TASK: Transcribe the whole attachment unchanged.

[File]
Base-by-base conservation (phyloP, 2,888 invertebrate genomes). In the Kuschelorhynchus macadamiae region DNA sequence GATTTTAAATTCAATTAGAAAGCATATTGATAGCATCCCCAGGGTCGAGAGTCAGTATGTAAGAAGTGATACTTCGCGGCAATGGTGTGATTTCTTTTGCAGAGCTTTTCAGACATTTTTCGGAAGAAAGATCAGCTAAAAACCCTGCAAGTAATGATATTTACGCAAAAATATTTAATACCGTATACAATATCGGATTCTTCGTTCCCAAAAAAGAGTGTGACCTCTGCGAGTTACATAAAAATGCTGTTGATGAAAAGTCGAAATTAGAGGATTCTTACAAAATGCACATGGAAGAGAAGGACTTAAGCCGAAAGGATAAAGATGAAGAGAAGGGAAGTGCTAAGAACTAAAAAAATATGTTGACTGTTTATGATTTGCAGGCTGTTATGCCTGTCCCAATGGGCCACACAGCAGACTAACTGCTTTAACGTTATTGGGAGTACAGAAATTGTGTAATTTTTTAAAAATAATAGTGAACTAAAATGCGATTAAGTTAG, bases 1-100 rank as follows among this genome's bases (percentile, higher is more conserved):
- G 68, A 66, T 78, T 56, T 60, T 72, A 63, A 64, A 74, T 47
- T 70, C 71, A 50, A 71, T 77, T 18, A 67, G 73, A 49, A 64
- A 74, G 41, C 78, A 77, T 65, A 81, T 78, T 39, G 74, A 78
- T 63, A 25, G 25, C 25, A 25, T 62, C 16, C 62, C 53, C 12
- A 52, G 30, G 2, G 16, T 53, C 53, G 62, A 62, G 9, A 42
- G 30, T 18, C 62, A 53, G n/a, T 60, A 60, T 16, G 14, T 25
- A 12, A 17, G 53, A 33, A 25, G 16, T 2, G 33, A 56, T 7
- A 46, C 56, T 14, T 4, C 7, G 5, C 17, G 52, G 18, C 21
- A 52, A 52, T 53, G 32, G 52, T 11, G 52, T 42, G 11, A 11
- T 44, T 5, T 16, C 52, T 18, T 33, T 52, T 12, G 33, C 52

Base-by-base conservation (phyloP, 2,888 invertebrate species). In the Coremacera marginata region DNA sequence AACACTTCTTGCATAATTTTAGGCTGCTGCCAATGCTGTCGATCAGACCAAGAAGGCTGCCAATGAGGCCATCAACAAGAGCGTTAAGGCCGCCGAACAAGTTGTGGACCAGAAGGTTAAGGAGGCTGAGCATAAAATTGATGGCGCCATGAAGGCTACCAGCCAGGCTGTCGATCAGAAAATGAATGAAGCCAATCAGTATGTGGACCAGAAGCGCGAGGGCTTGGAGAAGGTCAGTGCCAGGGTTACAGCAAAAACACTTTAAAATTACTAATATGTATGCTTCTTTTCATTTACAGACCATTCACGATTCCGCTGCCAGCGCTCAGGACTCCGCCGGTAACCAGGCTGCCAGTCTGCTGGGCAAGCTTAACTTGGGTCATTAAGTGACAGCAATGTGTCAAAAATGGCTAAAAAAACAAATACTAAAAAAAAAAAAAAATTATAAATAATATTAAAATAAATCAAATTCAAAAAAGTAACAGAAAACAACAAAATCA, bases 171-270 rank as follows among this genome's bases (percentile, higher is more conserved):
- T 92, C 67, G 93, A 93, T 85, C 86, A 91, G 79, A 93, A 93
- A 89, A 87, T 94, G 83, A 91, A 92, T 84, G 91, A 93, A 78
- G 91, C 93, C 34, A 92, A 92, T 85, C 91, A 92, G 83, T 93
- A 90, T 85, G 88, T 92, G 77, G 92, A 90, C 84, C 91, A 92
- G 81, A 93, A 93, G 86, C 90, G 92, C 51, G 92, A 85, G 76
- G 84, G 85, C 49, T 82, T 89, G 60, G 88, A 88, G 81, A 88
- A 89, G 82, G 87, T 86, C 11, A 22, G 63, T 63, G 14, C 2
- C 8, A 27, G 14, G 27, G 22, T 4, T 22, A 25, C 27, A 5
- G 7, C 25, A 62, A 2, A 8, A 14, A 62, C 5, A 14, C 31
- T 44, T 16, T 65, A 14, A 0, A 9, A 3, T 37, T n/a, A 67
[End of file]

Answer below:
Base-by-base conservation (phyloP, 2,888 invertebrate genomes). In the Kuschelorhynchus macadamiae region DNA sequence GATTTTAAATTCAATTAGAAAGCATATTGATAGCATCCCCAGGGTCGAGAGTCAGTATGTAAGAAGTGATACTTCGCGGCAATGGTGTGATTTCTTTTGCAGAGCTTTTCAGACATTTTTCGGAAGAAAGATCAGCTAAAAACCCTGCAAGTAATGATATTTACGCAAAAATATTTAATACCGTATACAATATCGGATTCTTCGTTCCCAAAAAAGAGTGTGACCTCTGCGAGTTACATAAAAATGCTGTTGATGAAAAGTCGAAATTAGAGGATTCTTACAAAATGCACATGGAAGAGAAGGACTTAAGCCGAAAGGATAAAGATGAAGAGAAGGGAAGTGCTAAGAACTAAAAAAATATGTTGACTGTTTATGATTTGCAGGCTGTTATGCCTGTCCCAATGGGCCACACAGCAGACTAACTGCTTTAACGTTATTGGGAGTACAGAAATTGTGTAATTTTTTAAAAATAATAGTGAACTAAAATGCGATTAAGTTAG, bases 1-100 rank as follows among this genome's bases (percentile, higher is more conserved):
- G 68, A 66, T 78, T 56, T 60, T 72, A 63, A 64, A 74, T 47
- T 70, C 71, A 50, A 71, T 77, T 18, A 67, G 73, A 49, A 64
- A 74, G 41, C 78, A 77, T 65, A 81, T 78, T 39, G 74, A 78
- T 63, A 25, G 25, C 25, A 25, T 62, C 16, C 62, C 53, C 12
- A 52, G 30, G 2, G 16, T 53, C 53, G 62, A 62, G 9, A 42
- G 30, T 18, C 62, A 53, G n/a, T 60, A 60, T 16, G 14, T 25
- A 12, A 17, G 53, A 33, A 25, G 16, T 2, G 33, A 56, T 7
- A 46, C 56, T 14, T 4, C 7, G 5, C 17, G 52, G 18, C 21
- A 52, A 52, T 53, G 32, G 52, T 11, G 52, T 42, G 11, A 11
- T 44, T 5, T 16, C 52, T 18, T 33, T 52, T 12, G 33, C 52

Base-by-base conservation (phyloP, 2,888 invertebrate species). In the Coremacera marginata region DNA sequence AACACTTCTTGCATAATTTTAGGCTGCTGCCAATGCTGTCGATCAGACCAAGAAGGCTGCCAATGAGGCCATCAACAAGAGCGTTAAGGCCGCCGAACAAGTTGTGGACCAGAAGGTTAAGGAGGCTGAGCATAAAATTGATGGCGCCATGAAGGCTACCAGCCAGGCTGTCGATCAGAAAATGAATGAAGCCAATCAGTATGTGGACCAGAAGCGCGAGGGCTTGGAGAAGGTCAGTGCCAGGGTTACAGCAAAAACACTTTAAAATTACTAATATGTATGCTTCTTTTCATTTACAGACCATTCACGATTCCGCTGCCAGCGCTCAGGACTCCGCCGGTAACCAGGCTGCCAGTCTGCTGGGCAAGCTTAACTTGGGTCATTAAGTGACAGCAATGTGTCAAAAATGGCTAAAAAAACAAATACTAAAAAAAAAAAAAAATTATAAATAATATTAAAATAAATCAAATTCAAAAAAGTAACAGAAAACAACAAAATCA, bases 171-270 rank as follows among this genome's bases (percentile, higher is more conserved):
- T 92, C 67, G 93, A 93, T 85, C 86, A 91, G 79, A 93, A 93
- A 89, A 87, T 94, G 83, A 91, A 92, T 84, G 91, A 93, A 78
- G 91, C 93, C 34, A 92, A 92, T 85, C 91, A 92, G 83, T 93
- A 90, T 85, G 88, T 92, G 77, G 92, A 90, C 84, C 91, A 92
- G 81, A 93, A 93, G 86, C 90, G 92, C 51, G 92, A 85, G 76
- G 84, G 85, C 49, T 82, T 89, G 60, G 88, A 88, G 81, A 88
- A 89, G 82, G 87, T 86, C 11, A 22, G 63, T 63, G 14, C 2
- C 8, A 27, G 14, G 27, G 22, T 4, T 22, A 25, C 27, A 5
- G 7, C 25, A 62, A 2, A 8, A 14, A 62, C 5, A 14, C 31
- T 44, T 16, T 65, A 14, A 0, A 9, A 3, T 37, T n/a, A 67